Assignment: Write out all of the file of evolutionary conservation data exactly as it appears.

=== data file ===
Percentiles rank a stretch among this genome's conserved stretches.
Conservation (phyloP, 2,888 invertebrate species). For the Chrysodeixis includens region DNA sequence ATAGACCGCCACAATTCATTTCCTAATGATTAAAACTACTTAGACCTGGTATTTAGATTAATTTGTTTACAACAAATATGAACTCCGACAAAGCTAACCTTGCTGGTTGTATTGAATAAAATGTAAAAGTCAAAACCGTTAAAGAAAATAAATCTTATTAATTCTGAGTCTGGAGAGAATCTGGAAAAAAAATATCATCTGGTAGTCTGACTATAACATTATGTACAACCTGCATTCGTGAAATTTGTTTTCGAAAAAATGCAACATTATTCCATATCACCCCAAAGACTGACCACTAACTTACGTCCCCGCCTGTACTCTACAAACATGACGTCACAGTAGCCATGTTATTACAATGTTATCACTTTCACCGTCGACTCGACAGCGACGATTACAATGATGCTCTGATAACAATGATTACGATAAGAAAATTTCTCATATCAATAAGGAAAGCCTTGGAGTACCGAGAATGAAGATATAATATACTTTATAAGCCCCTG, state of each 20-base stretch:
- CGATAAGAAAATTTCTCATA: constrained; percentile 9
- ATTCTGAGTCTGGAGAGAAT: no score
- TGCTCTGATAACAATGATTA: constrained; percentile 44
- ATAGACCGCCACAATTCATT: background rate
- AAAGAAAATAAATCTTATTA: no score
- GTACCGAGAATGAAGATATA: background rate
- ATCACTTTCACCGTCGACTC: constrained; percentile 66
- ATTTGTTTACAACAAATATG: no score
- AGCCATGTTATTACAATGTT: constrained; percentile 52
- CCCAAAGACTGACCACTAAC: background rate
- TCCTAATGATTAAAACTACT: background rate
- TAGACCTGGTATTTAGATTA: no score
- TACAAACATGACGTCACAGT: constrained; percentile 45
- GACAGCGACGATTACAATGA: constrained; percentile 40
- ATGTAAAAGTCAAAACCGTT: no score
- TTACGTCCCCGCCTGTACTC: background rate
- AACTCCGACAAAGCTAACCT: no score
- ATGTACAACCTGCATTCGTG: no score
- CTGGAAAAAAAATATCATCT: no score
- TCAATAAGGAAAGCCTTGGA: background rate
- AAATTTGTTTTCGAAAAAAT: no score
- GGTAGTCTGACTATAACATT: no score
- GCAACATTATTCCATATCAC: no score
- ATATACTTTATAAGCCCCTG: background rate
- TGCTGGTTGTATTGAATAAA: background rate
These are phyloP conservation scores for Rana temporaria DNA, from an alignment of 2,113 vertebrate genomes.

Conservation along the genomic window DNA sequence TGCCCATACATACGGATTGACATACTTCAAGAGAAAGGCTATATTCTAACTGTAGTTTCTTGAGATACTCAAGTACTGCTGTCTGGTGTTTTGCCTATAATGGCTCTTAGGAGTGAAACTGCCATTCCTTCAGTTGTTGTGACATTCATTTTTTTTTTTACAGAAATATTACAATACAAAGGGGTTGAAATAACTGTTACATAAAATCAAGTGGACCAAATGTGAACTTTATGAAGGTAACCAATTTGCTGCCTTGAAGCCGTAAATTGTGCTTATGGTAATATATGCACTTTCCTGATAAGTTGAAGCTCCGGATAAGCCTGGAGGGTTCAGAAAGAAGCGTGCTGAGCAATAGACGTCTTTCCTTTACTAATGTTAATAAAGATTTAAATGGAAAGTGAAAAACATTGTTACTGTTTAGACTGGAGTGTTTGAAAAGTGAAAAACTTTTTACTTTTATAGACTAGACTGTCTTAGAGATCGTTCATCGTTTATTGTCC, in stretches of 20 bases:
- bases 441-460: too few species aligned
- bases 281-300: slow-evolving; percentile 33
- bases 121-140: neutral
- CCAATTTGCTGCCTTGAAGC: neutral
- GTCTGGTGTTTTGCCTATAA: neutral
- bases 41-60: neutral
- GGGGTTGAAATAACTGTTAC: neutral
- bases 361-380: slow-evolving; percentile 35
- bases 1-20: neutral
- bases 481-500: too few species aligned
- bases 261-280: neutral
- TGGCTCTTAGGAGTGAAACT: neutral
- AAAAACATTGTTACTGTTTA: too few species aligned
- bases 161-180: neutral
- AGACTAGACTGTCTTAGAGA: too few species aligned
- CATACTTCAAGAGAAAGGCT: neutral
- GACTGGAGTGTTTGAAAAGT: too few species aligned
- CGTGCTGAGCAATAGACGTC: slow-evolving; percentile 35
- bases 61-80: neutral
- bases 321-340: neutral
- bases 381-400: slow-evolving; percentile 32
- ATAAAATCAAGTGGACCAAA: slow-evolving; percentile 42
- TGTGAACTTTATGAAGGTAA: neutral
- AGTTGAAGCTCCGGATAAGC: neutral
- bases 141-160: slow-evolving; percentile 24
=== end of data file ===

Percentiles rank a stretch among this genome's conserved stretches.
Conservation (phyloP, 2,888 invertebrate species). For the Chrysodeixis includens region DNA sequence ATAGACCGCCACAATTCATTTCCTAATGATTAAAACTACTTAGACCTGGTATTTAGATTAATTTGTTTACAACAAATATGAACTCCGACAAAGCTAACCTTGCTGGTTGTATTGAATAAAATGTAAAAGTCAAAACCGTTAAAGAAAATAAATCTTATTAATTCTGAGTCTGGAGAGAATCTGGAAAAAAAATATCATCTGGTAGTCTGACTATAACATTATGTACAACCTGCATTCGTGAAATTTGTTTTCGAAAAAATGCAACATTATTCCATATCACCCCAAAGACTGACCACTAACTTACGTCCCCGCCTGTACTCTACAAACATGACGTCACAGTAGCCATGTTATTACAATGTTATCACTTTCACCGTCGACTCGACAGCGACGATTACAATGATGCTCTGATAACAATGATTACGATAAGAAAATTTCTCATATCAATAAGGAAAGCCTTGGAGTACCGAGAATGAAGATATAATATACTTTATAAGCCCCTG, state of each 20-base stretch:
- CGATAAGAAAATTTCTCATA: constrained; percentile 9
- ATTCTGAGTCTGGAGAGAAT: no score
- TGCTCTGATAACAATGATTA: constrained; percentile 44
- ATAGACCGCCACAATTCATT: background rate
- AAAGAAAATAAATCTTATTA: no score
- GTACCGAGAATGAAGATATA: background rate
- ATCACTTTCACCGTCGACTC: constrained; percentile 66
- ATTTGTTTACAACAAATATG: no score
- AGCCATGTTATTACAATGTT: constrained; percentile 52
- CCCAAAGACTGACCACTAAC: background rate
- TCCTAATGATTAAAACTACT: background rate
- TAGACCTGGTATTTAGATTA: no score
- TACAAACATGACGTCACAGT: constrained; percentile 45
- GACAGCGACGATTACAATGA: constrained; percentile 40
- ATGTAAAAGTCAAAACCGTT: no score
- TTACGTCCCCGCCTGTACTC: background rate
- AACTCCGACAAAGCTAACCT: no score
- ATGTACAACCTGCATTCGTG: no score
- CTGGAAAAAAAATATCATCT: no score
- TCAATAAGGAAAGCCTTGGA: background rate
- AAATTTGTTTTCGAAAAAAT: no score
- GGTAGTCTGACTATAACATT: no score
- GCAACATTATTCCATATCAC: no score
- ATATACTTTATAAGCCCCTG: background rate
- TGCTGGTTGTATTGAATAAA: background rate
These are phyloP conservation scores for Rana temporaria DNA, from an alignment of 2,113 vertebrate genomes.

Conservation along the genomic window DNA sequence TGCCCATACATACGGATTGACATACTTCAAGAGAAAGGCTATATTCTAACTGTAGTTTCTTGAGATACTCAAGTACTGCTGTCTGGTGTTTTGCCTATAATGGCTCTTAGGAGTGAAACTGCCATTCCTTCAGTTGTTGTGACATTCATTTTTTTTTTTACAGAAATATTACAATACAAAGGGGTTGAAATAACTGTTACATAAAATCAAGTGGACCAAATGTGAACTTTATGAAGGTAACCAATTTGCTGCCTTGAAGCCGTAAATTGTGCTTATGGTAATATATGCACTTTCCTGATAAGTTGAAGCTCCGGATAAGCCTGGAGGGTTCAGAAAGAAGCGTGCTGAGCAATAGACGTCTTTCCTTTACTAATGTTAATAAAGATTTAAATGGAAAGTGAAAAACATTGTTACTGTTTAGACTGGAGTGTTTGAAAAGTGAAAAACTTTTTACTTTTATAGACTAGACTGTCTTAGAGATCGTTCATCGTTTATTGTCC, in stretches of 20 bases:
- bases 441-460: too few species aligned
- bases 281-300: slow-evolving; percentile 33
- bases 121-140: neutral
- CCAATTTGCTGCCTTGAAGC: neutral
- GTCTGGTGTTTTGCCTATAA: neutral
- bases 41-60: neutral
- GGGGTTGAAATAACTGTTAC: neutral
- bases 361-380: slow-evolving; percentile 35
- bases 1-20: neutral
- bases 481-500: too few species aligned
- bases 261-280: neutral
- TGGCTCTTAGGAGTGAAACT: neutral
- AAAAACATTGTTACTGTTTA: too few species aligned
- bases 161-180: neutral
- AGACTAGACTGTCTTAGAGA: too few species aligned
- CATACTTCAAGAGAAAGGCT: neutral
- GACTGGAGTGTTTGAAAAGT: too few species aligned
- CGTGCTGAGCAATAGACGTC: slow-evolving; percentile 35
- bases 61-80: neutral
- bases 321-340: neutral
- bases 381-400: slow-evolving; percentile 32
- ATAAAATCAAGTGGACCAAA: slow-evolving; percentile 42
- TGTGAACTTTATGAAGGTAA: neutral
- AGTTGAAGCTCCGGATAAGC: neutral
- bases 141-160: slow-evolving; percentile 24